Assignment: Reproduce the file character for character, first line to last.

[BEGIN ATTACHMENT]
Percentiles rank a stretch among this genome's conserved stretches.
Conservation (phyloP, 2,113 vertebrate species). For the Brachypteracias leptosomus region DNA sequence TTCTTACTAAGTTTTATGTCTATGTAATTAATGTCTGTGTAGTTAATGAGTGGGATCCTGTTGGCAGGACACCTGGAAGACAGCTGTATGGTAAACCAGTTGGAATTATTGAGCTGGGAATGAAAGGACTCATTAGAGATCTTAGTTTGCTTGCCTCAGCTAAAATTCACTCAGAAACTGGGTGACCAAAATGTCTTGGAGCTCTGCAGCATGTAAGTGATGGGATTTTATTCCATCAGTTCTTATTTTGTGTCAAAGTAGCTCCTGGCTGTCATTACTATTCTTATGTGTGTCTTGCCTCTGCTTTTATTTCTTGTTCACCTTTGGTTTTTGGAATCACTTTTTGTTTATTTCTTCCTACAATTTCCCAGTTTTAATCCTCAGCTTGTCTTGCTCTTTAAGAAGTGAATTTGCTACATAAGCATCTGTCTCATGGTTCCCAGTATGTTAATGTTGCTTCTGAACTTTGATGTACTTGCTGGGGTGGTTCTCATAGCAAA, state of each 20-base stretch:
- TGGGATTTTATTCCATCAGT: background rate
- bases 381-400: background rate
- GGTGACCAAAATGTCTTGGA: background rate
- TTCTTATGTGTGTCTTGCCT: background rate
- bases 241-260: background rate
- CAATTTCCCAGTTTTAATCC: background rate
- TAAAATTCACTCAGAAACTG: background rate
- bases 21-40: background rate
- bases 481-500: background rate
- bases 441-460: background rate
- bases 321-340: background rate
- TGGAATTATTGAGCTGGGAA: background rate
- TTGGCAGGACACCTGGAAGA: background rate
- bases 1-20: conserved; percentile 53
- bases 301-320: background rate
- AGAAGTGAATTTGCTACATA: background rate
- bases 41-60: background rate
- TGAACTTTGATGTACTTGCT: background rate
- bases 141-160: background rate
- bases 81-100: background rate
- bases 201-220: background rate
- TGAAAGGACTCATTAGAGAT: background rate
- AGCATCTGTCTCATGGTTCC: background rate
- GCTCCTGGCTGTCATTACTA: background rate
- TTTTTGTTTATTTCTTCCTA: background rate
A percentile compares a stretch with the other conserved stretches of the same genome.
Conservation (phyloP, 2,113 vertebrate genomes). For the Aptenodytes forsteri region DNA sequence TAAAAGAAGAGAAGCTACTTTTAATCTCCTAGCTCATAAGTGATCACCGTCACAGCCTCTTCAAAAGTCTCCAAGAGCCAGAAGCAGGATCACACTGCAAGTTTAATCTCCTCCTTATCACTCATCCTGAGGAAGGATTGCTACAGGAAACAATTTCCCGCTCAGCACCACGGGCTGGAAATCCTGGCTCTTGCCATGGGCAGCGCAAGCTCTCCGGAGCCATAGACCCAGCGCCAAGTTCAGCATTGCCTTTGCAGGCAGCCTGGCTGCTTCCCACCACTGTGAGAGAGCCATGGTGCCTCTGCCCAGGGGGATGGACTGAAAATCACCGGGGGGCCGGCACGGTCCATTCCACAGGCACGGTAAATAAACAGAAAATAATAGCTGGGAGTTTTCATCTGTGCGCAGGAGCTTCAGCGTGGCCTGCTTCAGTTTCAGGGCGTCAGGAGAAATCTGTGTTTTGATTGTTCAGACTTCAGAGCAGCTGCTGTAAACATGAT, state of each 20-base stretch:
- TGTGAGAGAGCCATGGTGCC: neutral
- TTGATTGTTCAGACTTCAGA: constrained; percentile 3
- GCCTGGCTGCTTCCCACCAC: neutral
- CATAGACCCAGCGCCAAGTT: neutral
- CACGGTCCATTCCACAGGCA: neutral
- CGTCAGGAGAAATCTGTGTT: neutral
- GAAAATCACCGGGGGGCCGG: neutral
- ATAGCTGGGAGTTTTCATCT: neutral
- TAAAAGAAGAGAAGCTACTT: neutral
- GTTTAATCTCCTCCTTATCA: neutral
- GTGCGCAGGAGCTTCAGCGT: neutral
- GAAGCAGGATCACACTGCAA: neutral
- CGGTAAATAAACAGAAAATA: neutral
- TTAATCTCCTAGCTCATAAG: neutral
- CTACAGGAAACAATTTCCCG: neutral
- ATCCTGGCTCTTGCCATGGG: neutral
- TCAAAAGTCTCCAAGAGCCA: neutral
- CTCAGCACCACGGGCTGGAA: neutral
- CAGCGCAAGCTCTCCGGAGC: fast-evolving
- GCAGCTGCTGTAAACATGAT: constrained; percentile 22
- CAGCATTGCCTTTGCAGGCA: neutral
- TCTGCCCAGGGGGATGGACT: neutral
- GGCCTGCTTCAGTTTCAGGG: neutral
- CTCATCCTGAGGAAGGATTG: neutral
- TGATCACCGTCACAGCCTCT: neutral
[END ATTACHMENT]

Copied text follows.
Percentiles rank a stretch among this genome's conserved stretches.
Conservation (phyloP, 2,113 vertebrate species). For the Brachypteracias leptosomus region DNA sequence TTCTTACTAAGTTTTATGTCTATGTAATTAATGTCTGTGTAGTTAATGAGTGGGATCCTGTTGGCAGGACACCTGGAAGACAGCTGTATGGTAAACCAGTTGGAATTATTGAGCTGGGAATGAAAGGACTCATTAGAGATCTTAGTTTGCTTGCCTCAGCTAAAATTCACTCAGAAACTGGGTGACCAAAATGTCTTGGAGCTCTGCAGCATGTAAGTGATGGGATTTTATTCCATCAGTTCTTATTTTGTGTCAAAGTAGCTCCTGGCTGTCATTACTATTCTTATGTGTGTCTTGCCTCTGCTTTTATTTCTTGTTCACCTTTGGTTTTTGGAATCACTTTTTGTTTATTTCTTCCTACAATTTCCCAGTTTTAATCCTCAGCTTGTCTTGCTCTTTAAGAAGTGAATTTGCTACATAAGCATCTGTCTCATGGTTCCCAGTATGTTAATGTTGCTTCTGAACTTTGATGTACTTGCTGGGGTGGTTCTCATAGCAAA, state of each 20-base stretch:
- TGGGATTTTATTCCATCAGT: background rate
- bases 381-400: background rate
- GGTGACCAAAATGTCTTGGA: background rate
- TTCTTATGTGTGTCTTGCCT: background rate
- bases 241-260: background rate
- CAATTTCCCAGTTTTAATCC: background rate
- TAAAATTCACTCAGAAACTG: background rate
- bases 21-40: background rate
- bases 481-500: background rate
- bases 441-460: background rate
- bases 321-340: background rate
- TGGAATTATTGAGCTGGGAA: background rate
- TTGGCAGGACACCTGGAAGA: background rate
- bases 1-20: conserved; percentile 53
- bases 301-320: background rate
- AGAAGTGAATTTGCTACATA: background rate
- bases 41-60: background rate
- TGAACTTTGATGTACTTGCT: background rate
- bases 141-160: background rate
- bases 81-100: background rate
- bases 201-220: background rate
- TGAAAGGACTCATTAGAGAT: background rate
- AGCATCTGTCTCATGGTTCC: background rate
- GCTCCTGGCTGTCATTACTA: background rate
- TTTTTGTTTATTTCTTCCTA: background rate
A percentile compares a stretch with the other conserved stretches of the same genome.
Conservation (phyloP, 2,113 vertebrate genomes). For the Aptenodytes forsteri region DNA sequence TAAAAGAAGAGAAGCTACTTTTAATCTCCTAGCTCATAAGTGATCACCGTCACAGCCTCTTCAAAAGTCTCCAAGAGCCAGAAGCAGGATCACACTGCAAGTTTAATCTCCTCCTTATCACTCATCCTGAGGAAGGATTGCTACAGGAAACAATTTCCCGCTCAGCACCACGGGCTGGAAATCCTGGCTCTTGCCATGGGCAGCGCAAGCTCTCCGGAGCCATAGACCCAGCGCCAAGTTCAGCATTGCCTTTGCAGGCAGCCTGGCTGCTTCCCACCACTGTGAGAGAGCCATGGTGCCTCTGCCCAGGGGGATGGACTGAAAATCACCGGGGGGCCGGCACGGTCCATTCCACAGGCACGGTAAATAAACAGAAAATAATAGCTGGGAGTTTTCATCTGTGCGCAGGAGCTTCAGCGTGGCCTGCTTCAGTTTCAGGGCGTCAGGAGAAATCTGTGTTTTGATTGTTCAGACTTCAGAGCAGCTGCTGTAAACATGAT, state of each 20-base stretch:
- TGTGAGAGAGCCATGGTGCC: neutral
- TTGATTGTTCAGACTTCAGA: constrained; percentile 3
- GCCTGGCTGCTTCCCACCAC: neutral
- CATAGACCCAGCGCCAAGTT: neutral
- CACGGTCCATTCCACAGGCA: neutral
- CGTCAGGAGAAATCTGTGTT: neutral
- GAAAATCACCGGGGGGCCGG: neutral
- ATAGCTGGGAGTTTTCATCT: neutral
- TAAAAGAAGAGAAGCTACTT: neutral
- GTTTAATCTCCTCCTTATCA: neutral
- GTGCGCAGGAGCTTCAGCGT: neutral
- GAAGCAGGATCACACTGCAA: neutral
- CGGTAAATAAACAGAAAATA: neutral
- TTAATCTCCTAGCTCATAAG: neutral
- CTACAGGAAACAATTTCCCG: neutral
- ATCCTGGCTCTTGCCATGGG: neutral
- TCAAAAGTCTCCAAGAGCCA: neutral
- CTCAGCACCACGGGCTGGAA: neutral
- CAGCGCAAGCTCTCCGGAGC: fast-evolving
- GCAGCTGCTGTAAACATGAT: constrained; percentile 22
- CAGCATTGCCTTTGCAGGCA: neutral
- TCTGCCCAGGGGGATGGACT: neutral
- GGCCTGCTTCAGTTTCAGGG: neutral
- CTCATCCTGAGGAAGGATTG: neutral
- TGATCACCGTCACAGCCTCT: neutral